Today’s Nice Price or Crack Pipe Chevy has been dubbed the DinoSSauR for reasons that are pretty obvious. Let’s see if the price on this custom restomod proves to be a deal, or an extinction level event.
Do you think that future generations will show the same level of fondness for crossovers as many right-thinking folks do today for traditional station wagons, estates, Avants, and quirky Combis?
I guess that will depend on what other options the future has in store. If futurity holds nothing more than Bird scooters, shared bicycles, and not-so rapid transit buses, then yeah, I think a few folks would feel wistful every time a Chevy Traverse or Kia Sorento shambles by.
That of course, is for future generations to sort out, among a slew of other problems they will be saddled with. Ha, sucks to be you, future unborn!
We on the other hand, like us some wagons. Not only did we like yesterday’s 2000 Saab 9-5 longroof, but we also liked its seemingly decent presentation and modest $2,750 price. It’s present owner may have been looking to trade it for a truck, but fully 78-percent of you felt it a fair deal to trade those dollars for it, giving the Saab a respectable Nice Price win.
That Saab’s seller’s lament that what he really needed was a pickup makes one wonder—does he need one for utility, or as an accoutrement to his own personal style and expression, a la Urban Cowboy?
If it’s the latter then maybe he should take a look at this uniquely customized 2005 Chevy SSR, DinoSSauR. Equally intriguing and nightmare inducing, this truck takes automotive anthropomorphism to new and, perhaps unwarranted levels. Sure it’s crazy, but who wouldn’t want to drive a dinosaur, a la Fred Flintstone?
When introduced, the SSR was already an outlier in Chevy’s lineup. Built on a frame derived from the Chevy Trailblazer, the SSR featured a retractible hardtop cab and a hard tonneau over a less than utilitarian bed. The nose is what really made the SSR however. It was a modern riff on Chevy’s Advanced Design style from the late 1940s and early ‘50s, and still looks pretty cool today.
The bodywork was made from steel, requiring the re-adoption of some older production techniques in the creation of the sensuously curved hood and front fenders. Unlike other restomods from the era, the SSR talked the talk too, with initially a 5.3, and finally a 6-litre V8 engine and available Tremec T-56 6-speed transmission for its motivational speaking.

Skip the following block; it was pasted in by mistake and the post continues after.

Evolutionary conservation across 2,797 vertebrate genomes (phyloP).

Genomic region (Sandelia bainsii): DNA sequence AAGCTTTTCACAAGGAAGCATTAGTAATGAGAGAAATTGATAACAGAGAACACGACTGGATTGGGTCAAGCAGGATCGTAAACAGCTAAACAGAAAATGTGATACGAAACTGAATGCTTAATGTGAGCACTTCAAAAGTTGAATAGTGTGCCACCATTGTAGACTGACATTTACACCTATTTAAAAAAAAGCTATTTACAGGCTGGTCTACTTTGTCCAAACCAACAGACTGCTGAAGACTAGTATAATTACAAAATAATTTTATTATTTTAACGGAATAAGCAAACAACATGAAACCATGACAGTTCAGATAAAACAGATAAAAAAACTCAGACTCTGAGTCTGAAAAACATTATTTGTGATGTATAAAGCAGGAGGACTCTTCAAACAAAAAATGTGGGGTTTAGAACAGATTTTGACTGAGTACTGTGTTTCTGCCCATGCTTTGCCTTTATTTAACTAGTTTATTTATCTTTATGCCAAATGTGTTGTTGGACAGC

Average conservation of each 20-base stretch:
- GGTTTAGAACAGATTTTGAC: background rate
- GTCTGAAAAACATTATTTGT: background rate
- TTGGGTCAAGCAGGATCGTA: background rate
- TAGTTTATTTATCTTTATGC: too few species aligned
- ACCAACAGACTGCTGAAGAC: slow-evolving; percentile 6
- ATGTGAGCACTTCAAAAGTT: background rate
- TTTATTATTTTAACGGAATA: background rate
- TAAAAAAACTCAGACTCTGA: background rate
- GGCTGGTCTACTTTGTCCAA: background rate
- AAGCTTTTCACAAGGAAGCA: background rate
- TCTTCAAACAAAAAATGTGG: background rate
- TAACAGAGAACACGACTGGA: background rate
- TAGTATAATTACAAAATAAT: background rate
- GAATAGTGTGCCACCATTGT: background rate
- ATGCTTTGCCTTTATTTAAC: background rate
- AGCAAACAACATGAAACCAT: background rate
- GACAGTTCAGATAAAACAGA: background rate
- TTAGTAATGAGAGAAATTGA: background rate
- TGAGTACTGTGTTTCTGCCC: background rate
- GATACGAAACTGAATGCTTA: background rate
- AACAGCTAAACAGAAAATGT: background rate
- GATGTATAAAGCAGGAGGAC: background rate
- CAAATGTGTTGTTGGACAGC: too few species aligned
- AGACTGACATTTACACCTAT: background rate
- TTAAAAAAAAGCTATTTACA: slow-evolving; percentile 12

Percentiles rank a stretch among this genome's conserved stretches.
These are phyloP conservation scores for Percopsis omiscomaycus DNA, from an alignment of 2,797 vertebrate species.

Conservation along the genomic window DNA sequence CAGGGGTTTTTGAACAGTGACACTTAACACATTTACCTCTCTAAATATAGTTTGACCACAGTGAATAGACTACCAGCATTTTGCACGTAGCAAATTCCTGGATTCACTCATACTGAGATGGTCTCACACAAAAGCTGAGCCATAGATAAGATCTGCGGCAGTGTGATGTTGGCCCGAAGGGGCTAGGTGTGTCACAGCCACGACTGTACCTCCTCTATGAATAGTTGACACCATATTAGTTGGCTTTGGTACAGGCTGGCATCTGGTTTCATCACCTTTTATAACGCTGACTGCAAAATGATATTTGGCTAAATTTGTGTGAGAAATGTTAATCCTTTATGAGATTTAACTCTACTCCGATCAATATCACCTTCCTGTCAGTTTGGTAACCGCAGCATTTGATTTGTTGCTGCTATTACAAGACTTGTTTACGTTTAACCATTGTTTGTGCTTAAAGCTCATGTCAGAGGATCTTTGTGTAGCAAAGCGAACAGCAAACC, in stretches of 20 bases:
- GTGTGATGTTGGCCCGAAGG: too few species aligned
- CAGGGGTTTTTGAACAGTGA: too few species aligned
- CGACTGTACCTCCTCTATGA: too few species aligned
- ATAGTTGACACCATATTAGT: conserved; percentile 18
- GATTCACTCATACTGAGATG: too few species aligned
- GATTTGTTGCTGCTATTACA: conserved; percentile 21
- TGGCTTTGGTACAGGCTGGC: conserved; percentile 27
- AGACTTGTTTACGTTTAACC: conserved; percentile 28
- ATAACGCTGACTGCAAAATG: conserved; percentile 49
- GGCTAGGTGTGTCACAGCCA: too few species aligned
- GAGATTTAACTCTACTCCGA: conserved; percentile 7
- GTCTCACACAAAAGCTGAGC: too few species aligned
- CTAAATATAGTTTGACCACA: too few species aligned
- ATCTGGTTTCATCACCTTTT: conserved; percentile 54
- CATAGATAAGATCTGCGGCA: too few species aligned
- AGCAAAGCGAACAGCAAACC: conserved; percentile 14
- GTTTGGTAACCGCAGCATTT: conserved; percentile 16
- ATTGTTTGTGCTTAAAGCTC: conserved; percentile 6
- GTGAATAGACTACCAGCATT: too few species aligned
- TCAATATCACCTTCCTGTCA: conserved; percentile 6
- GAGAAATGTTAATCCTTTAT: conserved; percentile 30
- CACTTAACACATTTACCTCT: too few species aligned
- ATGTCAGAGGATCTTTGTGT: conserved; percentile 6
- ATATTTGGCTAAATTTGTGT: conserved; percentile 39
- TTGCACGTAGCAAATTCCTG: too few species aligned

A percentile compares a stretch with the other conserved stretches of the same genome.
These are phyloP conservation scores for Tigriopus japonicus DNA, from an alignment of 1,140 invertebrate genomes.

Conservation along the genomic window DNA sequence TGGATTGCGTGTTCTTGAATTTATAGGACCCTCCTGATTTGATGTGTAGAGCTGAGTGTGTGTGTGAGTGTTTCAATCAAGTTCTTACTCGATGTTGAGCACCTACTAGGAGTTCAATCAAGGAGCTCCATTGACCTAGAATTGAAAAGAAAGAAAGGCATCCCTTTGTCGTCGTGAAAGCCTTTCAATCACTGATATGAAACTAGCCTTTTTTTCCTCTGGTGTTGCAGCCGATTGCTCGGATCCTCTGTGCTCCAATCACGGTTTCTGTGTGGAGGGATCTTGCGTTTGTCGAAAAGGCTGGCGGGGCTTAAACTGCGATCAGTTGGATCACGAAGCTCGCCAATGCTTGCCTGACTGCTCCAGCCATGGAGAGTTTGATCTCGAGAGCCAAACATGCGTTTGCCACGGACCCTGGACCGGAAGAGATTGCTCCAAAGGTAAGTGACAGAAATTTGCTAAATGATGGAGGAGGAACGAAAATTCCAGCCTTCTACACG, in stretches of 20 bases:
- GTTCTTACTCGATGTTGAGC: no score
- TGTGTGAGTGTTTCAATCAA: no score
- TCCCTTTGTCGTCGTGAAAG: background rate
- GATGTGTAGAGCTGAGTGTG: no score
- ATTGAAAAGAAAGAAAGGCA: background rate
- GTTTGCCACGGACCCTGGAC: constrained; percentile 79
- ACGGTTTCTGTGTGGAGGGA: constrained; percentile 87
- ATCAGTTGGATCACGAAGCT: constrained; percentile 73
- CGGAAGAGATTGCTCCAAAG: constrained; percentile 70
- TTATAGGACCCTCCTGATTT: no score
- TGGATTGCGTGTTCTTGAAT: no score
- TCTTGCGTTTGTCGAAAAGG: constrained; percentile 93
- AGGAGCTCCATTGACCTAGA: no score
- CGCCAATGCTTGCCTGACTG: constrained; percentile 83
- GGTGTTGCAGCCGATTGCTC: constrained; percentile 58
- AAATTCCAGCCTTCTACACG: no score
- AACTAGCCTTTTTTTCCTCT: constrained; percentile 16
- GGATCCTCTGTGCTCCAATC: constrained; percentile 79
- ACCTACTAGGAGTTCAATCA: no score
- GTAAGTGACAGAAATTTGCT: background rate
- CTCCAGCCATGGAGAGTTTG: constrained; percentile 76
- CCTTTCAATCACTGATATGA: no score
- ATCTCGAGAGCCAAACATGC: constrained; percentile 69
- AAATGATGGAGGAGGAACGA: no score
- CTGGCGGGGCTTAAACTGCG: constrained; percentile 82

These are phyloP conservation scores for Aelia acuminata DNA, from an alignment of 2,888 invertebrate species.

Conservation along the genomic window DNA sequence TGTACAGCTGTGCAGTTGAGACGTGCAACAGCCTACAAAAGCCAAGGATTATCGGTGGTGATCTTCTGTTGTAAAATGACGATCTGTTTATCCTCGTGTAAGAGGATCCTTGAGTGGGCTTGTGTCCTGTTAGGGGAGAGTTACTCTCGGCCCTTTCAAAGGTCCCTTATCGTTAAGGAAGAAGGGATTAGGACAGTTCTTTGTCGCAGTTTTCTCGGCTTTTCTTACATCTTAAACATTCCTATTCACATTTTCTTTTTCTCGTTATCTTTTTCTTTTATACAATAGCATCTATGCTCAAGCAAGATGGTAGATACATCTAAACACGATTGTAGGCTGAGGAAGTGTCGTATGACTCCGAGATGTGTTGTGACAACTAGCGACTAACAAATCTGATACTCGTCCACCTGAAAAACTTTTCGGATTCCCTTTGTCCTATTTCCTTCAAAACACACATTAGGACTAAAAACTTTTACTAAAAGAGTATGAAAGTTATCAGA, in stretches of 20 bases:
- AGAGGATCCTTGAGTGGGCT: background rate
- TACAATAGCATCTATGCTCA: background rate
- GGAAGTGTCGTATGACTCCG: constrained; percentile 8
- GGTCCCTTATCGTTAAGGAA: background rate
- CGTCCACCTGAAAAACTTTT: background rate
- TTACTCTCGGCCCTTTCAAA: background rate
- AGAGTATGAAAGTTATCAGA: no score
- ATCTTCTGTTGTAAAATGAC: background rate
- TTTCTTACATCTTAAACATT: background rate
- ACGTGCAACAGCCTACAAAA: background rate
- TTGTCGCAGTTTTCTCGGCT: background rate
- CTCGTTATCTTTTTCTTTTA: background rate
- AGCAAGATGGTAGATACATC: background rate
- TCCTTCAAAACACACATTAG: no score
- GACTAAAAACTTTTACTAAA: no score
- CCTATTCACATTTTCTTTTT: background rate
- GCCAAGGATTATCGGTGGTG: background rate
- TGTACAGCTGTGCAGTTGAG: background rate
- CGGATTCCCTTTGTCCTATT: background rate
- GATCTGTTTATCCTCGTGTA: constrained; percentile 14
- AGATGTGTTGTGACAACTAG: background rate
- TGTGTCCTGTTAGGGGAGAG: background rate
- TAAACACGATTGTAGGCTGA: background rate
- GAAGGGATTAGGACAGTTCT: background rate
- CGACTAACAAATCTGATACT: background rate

Visually, this one throws out a lot of what made the SSR cool, and keeps the somewhat awkward bits in the middle. The nose is designed to look like some sort of angry alien, while out back there’s a serrated spoiler with a tail. Don’t follow too closely, Saturday bicycle trains!
The tail lamps have been frenched in, and the whole thing has been painted fly yellow. Sure, the style’s an acquired taste, but for what it is, it looks to have achieved the originator’s vision in a well crafted manner.
Amazingly, it’s also even less functional than a standard SSR. The bed is almost completely filled with CO2 tanks, mounted in a carpeted box. Lines from those are apparently routed to the nostrils in the hood, and that allows for billows of white smoke to pour forth on an as-needed basis. The body mods are all fiberglass, so perhaps the truck’s not tipping the scales (see what I did there?) any more than the factory 4,750 pounds despite all the lizard baloney.
The seller notes that the truck was built as a parade car, but that it would make a great movie prop too, serving as either the ride of some reptile-based super hero, or the villain in a B-grade horror movie. Everything on the truck is said to work without issue, from the retractible top to the 395 horsepower LS2 V8 and 6-speed stick.
Unlike the exterior, the interior lacks any additional mods outside of Chevy’s original old school theme. All surfaces seem intact, and with the exception of a red button atop the shifter (likely to spew the aforementioned nostril gas), it seems unmolested. The truck comes with the factory ‘Preferred Equipment Group’ which includes convenience and appearance features like a self-dipping mirror, Bose sound system, and, perhaps most importantly, a satin chrome engine cover insert.
It comes with a 3-owner history, a clear title, and just 7,400 miles on the clock. Geez, with so few miles, it’s almost as though people haven’t been exactly clamoring to get behind this custom’s four-spoke steering wheel.
Would you drive the DinoSSauR? Of course you would, I mean it’s cool, right? The more important question however, is whether or not you would pay $29,988 to do so.
What do you think, is this reptilian SSR worth that kind of cash? Or, for that much does this re-wrestled restomod need to crawl back under a rock?
H/T to itsalwayssteve for the hookup!
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